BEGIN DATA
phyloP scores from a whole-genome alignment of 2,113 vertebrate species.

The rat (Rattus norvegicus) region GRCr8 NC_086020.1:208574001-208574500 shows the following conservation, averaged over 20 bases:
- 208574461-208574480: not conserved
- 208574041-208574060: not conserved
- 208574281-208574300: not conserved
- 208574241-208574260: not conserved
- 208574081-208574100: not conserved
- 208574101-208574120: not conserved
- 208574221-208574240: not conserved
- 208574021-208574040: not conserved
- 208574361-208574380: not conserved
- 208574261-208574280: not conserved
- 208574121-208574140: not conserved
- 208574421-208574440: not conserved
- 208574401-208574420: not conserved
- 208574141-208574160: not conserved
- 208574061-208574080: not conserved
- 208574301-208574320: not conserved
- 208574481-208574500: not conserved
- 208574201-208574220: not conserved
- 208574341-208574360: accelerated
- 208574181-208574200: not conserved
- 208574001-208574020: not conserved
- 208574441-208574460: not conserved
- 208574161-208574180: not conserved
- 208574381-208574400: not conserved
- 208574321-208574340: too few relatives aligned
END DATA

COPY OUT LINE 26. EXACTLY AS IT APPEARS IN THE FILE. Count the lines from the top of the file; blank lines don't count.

- 208574381-208574400: not conserved